The Benefits of CT
Before I give away my secrets and tips let me clarify some of the benefits so you don’t think I’m crazy for spending a year being cold. Cold thermogenesis, or cold therapy as it’s generically called, is the act of using cold exposure to improving your health and resilience. By being a little cold many good things happen. We used to get this effect naturally but since we are living in an “endless summer”, it has slipped away to obscurity as many people suffer from dis-eases of excess.
Cold therapy aids in:
- hormone balancing (insulin, leptin, testosterone, adiponectin, irisin)
- neurotransmitter production and brain function (norepinephrine, dopamine & BDNF)
- reducing inflammation
- vascular toning
- deuterium depletion
- mental alertness
- mood elevation through vagus nerve stimulation
- body composition
- better sleep
- boosted immunity
- increased strength
- increase pain tolerance
- improve libido
Just a Little Science
There’s more but that’s probably an enticing enough list. To get these benefits, you have to feel the cold. To get some of them, you need to get cold enough for long enough to shiver for a while and/or stimulate the white adipose tissue (WAT), white fat often found around the midsection and regarded as dangerous, to convert to brown adipose tissue (BAT) and/or create new BAT. Brown adipose tissue is a great source of energy for heat and has a much greater concentration of mitochondria in it. This is really good for a lot of things, including extending your lifespan.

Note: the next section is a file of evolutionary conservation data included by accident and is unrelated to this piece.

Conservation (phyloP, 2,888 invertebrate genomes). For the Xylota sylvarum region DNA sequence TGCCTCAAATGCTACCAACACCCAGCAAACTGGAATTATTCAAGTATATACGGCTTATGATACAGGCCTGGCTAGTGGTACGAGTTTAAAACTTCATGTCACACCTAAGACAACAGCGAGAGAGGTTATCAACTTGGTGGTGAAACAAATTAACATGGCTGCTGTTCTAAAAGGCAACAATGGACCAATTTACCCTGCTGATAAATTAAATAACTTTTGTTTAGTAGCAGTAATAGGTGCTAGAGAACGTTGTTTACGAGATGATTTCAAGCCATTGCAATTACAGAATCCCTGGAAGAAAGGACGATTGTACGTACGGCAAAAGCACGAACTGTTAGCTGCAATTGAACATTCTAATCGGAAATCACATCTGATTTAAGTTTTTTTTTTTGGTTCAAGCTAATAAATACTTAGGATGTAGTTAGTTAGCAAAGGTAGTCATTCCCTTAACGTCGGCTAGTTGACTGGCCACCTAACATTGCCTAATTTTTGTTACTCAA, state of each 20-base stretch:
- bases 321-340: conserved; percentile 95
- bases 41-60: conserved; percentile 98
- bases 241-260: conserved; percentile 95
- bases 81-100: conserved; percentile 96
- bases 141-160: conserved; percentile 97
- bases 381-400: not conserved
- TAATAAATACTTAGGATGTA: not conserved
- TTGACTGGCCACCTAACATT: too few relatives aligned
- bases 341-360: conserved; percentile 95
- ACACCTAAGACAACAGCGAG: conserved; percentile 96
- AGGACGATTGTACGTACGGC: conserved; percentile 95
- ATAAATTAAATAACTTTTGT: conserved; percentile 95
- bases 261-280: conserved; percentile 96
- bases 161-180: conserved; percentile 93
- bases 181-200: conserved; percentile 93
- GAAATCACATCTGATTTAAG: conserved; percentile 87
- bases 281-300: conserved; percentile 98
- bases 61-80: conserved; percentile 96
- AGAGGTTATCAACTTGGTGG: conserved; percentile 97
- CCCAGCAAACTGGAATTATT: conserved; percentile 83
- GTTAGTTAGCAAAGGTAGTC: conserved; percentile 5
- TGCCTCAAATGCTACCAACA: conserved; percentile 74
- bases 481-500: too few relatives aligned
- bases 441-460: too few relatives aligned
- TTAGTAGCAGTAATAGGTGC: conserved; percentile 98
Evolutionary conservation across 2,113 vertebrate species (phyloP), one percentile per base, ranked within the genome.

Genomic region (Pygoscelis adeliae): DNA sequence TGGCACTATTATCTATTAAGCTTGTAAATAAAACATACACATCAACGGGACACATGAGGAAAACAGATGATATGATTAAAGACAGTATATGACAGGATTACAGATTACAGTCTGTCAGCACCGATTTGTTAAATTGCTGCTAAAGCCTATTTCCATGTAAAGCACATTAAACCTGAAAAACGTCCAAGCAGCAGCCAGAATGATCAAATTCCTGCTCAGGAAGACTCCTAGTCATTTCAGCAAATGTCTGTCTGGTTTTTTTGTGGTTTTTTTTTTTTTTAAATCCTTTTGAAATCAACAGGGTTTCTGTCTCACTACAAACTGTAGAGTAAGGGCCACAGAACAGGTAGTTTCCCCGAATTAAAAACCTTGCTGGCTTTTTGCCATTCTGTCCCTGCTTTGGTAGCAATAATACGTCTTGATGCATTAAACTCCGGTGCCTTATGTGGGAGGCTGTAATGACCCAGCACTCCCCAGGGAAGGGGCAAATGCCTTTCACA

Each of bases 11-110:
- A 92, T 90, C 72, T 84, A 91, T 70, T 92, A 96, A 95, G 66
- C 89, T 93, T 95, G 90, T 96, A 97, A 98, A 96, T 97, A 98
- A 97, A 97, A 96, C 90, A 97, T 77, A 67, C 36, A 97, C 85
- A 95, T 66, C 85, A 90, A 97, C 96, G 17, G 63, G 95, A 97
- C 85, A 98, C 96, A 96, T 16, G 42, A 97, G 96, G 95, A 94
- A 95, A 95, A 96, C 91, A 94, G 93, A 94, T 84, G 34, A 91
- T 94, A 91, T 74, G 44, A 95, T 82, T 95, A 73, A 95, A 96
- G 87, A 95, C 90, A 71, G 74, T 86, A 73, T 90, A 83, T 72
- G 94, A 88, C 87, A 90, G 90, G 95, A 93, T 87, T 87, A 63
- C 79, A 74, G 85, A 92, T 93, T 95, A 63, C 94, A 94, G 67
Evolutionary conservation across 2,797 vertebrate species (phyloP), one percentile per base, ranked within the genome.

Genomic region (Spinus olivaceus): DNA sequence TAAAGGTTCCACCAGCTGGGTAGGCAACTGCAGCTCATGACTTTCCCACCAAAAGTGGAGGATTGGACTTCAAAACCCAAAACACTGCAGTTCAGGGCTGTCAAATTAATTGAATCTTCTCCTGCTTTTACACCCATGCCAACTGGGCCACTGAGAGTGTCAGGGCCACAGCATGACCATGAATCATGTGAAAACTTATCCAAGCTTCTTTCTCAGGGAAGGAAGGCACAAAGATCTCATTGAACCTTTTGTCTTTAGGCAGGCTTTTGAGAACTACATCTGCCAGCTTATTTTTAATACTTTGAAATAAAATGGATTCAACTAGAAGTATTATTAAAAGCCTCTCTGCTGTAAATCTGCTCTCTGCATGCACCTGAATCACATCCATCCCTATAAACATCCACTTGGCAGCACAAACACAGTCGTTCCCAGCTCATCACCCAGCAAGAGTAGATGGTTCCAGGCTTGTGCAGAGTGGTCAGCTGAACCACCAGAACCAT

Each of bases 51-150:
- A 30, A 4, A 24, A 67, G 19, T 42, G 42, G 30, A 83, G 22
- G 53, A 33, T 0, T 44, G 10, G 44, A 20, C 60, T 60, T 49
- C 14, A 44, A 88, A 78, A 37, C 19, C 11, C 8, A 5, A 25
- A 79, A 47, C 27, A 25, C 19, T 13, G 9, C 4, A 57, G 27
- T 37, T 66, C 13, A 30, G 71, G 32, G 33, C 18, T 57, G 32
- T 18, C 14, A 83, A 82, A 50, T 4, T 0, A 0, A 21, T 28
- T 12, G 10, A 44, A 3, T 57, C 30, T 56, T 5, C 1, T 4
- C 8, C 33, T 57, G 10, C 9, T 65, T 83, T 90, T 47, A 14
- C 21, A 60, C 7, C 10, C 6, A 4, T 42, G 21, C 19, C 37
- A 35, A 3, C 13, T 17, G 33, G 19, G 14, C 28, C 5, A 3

All mammals have BAT and human babies also carry significant amounts of it but as most of us age, we lose it. Having more BAT is strongly linked to being leaner and even connected to telomere lengthening, an indication of increased longevity.
That BAT will give you accessible fuel for many body functions and supports glutathione production which is regarded as the master antioxidant, preventing you from getting sick or helping you get well faster.
There’s plenty of studies on the benefits of cold exposure, brown fat and the results of the hormone and neurotransmitter associated with cold therapy. If that’s your bag, check out the links in the list of benefits or contact me for more.